Most cases of breast pain are classified as either cyclic or noncyclic. Each type of breast pain has distinct characteristics.
Breast pain characteristics
|Cyclic breast pain
||Noncyclic breast pain
- Clearly related to the menstrual cycle
- Described as dull, heavy or aching
- Often accompanied by breast swelling or lumpiness
- Usually affects both breasts, particularly the upper, outer portions, and can radiate to the underarm
- Intensifies during the two weeks leading up to the start of your period, then eases up afterward
- More likely to affect women in their 20s and 30s before menopause as well as women in their 40s who are transitioning to menopause
- Unrelated to the menstrual cycle
- Described as tight, burning or sore
- Constant or intermittent
- Usually affects one breast, in a localized area, but may spread more diffusely across the breast
- Most likely to affect women after menopause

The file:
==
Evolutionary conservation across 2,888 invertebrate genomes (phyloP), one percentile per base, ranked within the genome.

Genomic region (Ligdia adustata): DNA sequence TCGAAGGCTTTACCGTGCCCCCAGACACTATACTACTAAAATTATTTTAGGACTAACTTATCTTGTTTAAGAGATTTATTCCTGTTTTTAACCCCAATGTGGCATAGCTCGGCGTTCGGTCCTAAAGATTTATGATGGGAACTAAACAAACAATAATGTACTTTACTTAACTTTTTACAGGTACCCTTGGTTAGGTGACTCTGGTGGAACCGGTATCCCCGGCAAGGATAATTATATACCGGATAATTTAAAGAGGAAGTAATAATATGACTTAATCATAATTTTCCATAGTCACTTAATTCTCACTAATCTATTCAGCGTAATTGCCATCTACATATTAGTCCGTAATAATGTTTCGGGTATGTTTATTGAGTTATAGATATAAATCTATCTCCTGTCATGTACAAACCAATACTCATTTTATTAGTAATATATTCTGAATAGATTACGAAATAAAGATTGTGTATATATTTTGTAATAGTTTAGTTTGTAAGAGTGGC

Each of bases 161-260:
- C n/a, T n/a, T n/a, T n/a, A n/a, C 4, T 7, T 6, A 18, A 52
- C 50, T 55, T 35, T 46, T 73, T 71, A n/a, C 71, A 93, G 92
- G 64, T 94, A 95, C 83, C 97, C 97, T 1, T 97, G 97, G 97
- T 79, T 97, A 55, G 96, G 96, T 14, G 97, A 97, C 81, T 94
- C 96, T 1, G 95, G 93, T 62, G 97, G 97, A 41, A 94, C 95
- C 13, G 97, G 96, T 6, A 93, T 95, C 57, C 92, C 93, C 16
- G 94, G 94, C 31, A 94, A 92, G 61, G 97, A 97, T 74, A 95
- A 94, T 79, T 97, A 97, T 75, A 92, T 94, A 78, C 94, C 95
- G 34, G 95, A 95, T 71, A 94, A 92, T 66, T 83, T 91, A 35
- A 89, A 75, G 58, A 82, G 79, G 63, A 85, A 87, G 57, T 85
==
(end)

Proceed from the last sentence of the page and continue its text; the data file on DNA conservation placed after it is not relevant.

Extramammary breast pain
The term extramammary means "outside the breast." Extramammary breast pain feels like it starts in the breast, but its source is actually somewhere else. Pulling a muscle in your chest, for example, can cause pain in your chest wall or rib cage.
When to see a doctor
Make an appointment with your doctor if breast pain:
- Persists daily for more than a couple of weeks
- Occurs in one specific area of your breast
- Seems to be getting worse over time
- Interferes with daily activities
Although breast cancer risk is low in women whose main symptom is breast pain, if your doctor recommends an evaluation, it's important to follow through.
Sept. 17, 2015
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